Front Page Titles (by Subject) TO MAJOR-GENERAL GREENE. - The Writings of George Washington, vol. VII (1778-1779)
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TO MAJOR-GENERAL GREENE. - George Washington, The Writings of George Washington, vol. VII (1778-1779) 
The Writings of George Washington, collected and edited by Worthington Chauncey Ford (New York and London: G. P. Putnam’s Sons, 1890). Vol. VII (1778-1779).
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TO MAJOR-GENERAL GREENE.
Camp,White Plains, 21 August, 1778.
On Wednesday afternoon I received your favor of the 12th instant by Mr. Hulett, the pilot, who did not arrive at camp till then. I am much obliged by your particular relation of matters, and request that you will continue it from time to time, whenever opportunity will permit. There is one circumstance in your relation, which I was exceedingly sorry to hear.1 You will readily know which it is. I wish the utmost harmony to prevail, as it is essential to success; and that no occasions may be omitted on your part to cultivate it.
Your operations have been greatly retarded by the late violent storm; but, as it is now over, I trust things will go on prosperously, and that you will be rejoined by Count d’Estaing, who has been kept out so long by it. Indeed, from General Sullivan’s letter of the 17th, I flatter myself you will have made a complete reduction of the enemy’s force before this reaches you, and that the next advices I receive will announce it. If the fact is otherwise, let me beseech you to guard against sorties and surprises. The enemy, depend upon it, will fall like a strong man, will make many sallies, and endeavor to possess themselves of or destroy your artillery; and should they once put the militia into confusion, the consequences may be fatal.
By a letter, which I received yesterday from General Maxwell, enclosing one from Major Howell, whom I have stationed at Black Point for the purpose of observation, it appears certain, that sixteen of Lord Howe’s fleet entered the Hook on the 17th; that on that and the preceding day there had been heard severe cannonades at sea, and that it was reported in New York, that a sixty-four gun ship and several transports had been taken by the French squadron. I wish the fact may be so, as to the capture, and that the Count may be with you to give you a narrative of it himself. I cannot learn that Admiral Byron is arrived, nor do I believe that he is. As Major Blodget is in a hurry to proceed, I have not time to add more, than to assure you that I am, with the most perfect esteem and regard, dear Sir, &c.1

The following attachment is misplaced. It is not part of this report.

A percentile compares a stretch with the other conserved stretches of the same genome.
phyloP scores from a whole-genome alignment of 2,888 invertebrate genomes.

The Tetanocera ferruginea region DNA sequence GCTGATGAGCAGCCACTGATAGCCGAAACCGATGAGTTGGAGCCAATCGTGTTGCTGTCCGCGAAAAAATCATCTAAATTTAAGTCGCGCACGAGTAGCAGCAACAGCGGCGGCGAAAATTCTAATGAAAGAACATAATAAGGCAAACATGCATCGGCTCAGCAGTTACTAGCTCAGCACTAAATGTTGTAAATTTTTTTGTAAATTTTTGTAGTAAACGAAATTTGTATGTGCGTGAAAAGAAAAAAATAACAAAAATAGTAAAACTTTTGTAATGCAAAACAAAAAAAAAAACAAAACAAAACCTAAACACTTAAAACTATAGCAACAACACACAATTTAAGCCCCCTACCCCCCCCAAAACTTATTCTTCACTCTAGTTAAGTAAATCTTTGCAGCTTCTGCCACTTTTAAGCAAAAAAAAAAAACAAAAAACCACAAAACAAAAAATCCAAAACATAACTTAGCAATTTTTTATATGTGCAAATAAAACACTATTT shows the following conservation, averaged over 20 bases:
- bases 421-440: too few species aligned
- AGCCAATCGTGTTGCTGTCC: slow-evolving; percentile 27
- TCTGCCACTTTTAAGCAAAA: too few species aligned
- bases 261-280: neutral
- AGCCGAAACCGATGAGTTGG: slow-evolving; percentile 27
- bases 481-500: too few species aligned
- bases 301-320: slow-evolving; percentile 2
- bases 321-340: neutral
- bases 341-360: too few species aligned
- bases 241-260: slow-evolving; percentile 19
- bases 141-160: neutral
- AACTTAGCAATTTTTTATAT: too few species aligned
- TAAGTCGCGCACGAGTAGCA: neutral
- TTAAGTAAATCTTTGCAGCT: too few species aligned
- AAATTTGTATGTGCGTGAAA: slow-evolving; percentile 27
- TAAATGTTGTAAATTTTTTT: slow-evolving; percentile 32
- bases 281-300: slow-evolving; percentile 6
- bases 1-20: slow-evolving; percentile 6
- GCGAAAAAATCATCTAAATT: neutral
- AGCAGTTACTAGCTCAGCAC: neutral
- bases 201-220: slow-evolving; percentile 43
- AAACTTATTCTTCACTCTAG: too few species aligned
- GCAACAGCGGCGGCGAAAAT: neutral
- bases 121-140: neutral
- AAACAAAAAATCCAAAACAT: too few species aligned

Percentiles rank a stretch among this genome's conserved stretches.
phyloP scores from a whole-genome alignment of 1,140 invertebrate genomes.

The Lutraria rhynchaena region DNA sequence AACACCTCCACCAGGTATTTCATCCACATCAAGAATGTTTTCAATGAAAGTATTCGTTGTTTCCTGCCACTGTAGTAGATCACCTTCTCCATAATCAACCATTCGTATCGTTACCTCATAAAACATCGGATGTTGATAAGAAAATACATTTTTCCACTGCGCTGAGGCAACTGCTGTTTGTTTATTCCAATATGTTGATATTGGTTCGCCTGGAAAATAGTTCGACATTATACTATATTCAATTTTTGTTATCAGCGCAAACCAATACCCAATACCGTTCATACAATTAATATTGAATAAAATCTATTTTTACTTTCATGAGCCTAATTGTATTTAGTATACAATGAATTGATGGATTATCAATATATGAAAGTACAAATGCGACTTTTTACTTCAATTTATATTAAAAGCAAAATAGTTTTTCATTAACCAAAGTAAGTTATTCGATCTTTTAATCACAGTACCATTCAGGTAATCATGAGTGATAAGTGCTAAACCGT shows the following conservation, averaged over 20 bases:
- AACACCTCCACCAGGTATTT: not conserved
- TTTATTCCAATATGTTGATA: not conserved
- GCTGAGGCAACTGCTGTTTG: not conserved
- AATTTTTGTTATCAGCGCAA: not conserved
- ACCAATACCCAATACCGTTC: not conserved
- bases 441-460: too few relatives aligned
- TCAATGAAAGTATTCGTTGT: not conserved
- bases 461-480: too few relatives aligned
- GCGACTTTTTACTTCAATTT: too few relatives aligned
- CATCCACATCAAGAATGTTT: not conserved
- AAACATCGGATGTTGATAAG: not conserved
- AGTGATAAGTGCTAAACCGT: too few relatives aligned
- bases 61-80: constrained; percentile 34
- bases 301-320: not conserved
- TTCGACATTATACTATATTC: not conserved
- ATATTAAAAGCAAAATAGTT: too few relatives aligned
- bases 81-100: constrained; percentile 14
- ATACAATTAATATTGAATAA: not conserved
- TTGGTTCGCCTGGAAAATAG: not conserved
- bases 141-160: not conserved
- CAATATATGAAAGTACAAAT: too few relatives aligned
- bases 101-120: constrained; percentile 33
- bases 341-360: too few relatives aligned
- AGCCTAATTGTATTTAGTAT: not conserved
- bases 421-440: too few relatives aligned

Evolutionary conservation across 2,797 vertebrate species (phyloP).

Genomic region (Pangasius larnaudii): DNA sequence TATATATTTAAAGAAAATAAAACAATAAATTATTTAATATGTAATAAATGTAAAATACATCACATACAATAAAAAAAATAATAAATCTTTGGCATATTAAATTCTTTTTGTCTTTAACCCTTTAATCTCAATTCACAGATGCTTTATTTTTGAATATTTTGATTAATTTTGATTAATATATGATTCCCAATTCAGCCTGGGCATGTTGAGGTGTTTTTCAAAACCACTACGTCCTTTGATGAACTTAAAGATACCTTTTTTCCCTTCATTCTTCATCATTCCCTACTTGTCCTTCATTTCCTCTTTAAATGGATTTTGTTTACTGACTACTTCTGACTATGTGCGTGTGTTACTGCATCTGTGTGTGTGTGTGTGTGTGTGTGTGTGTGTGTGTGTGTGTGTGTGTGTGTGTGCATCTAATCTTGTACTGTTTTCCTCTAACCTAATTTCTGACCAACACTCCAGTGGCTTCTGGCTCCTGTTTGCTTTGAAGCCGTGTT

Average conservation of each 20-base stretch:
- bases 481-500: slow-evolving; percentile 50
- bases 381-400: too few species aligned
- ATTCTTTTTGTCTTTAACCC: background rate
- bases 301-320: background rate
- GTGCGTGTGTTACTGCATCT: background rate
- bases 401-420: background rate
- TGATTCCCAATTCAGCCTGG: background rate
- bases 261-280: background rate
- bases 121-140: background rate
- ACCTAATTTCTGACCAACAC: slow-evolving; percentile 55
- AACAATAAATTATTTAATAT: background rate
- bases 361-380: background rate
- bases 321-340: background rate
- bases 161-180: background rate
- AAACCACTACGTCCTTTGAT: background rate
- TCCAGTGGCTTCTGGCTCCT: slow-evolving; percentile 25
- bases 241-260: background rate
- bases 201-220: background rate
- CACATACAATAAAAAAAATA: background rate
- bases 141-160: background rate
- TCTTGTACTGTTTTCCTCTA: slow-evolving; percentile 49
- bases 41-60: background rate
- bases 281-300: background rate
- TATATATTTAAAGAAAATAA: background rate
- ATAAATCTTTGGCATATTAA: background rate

[1 ]Alluding to the differences that had begun to prevail between the American and French officers.
[1 ]“If it be practicable and convenient for Congress to furnish me with some specie (gold, as more portable, would be most convenient), valuable purposes I think would result from it. I have always found a difficulty in procuring intelligence by the means of paper money, and I perceive that it increases. The period is critical and interesting, and the early knowledge of an enemy’s intention and movements too obvious to need explanation. Having hinted to the committee of Congress when at Valley Forge this want, I address this letter to you now, rather as a private than public one; because I do not wish to have the matter again mentioned, if Congress have been apprized of my wants, and find it inconvenient to comply with them.”—Washington to the President of Congress, 25 August, 1778.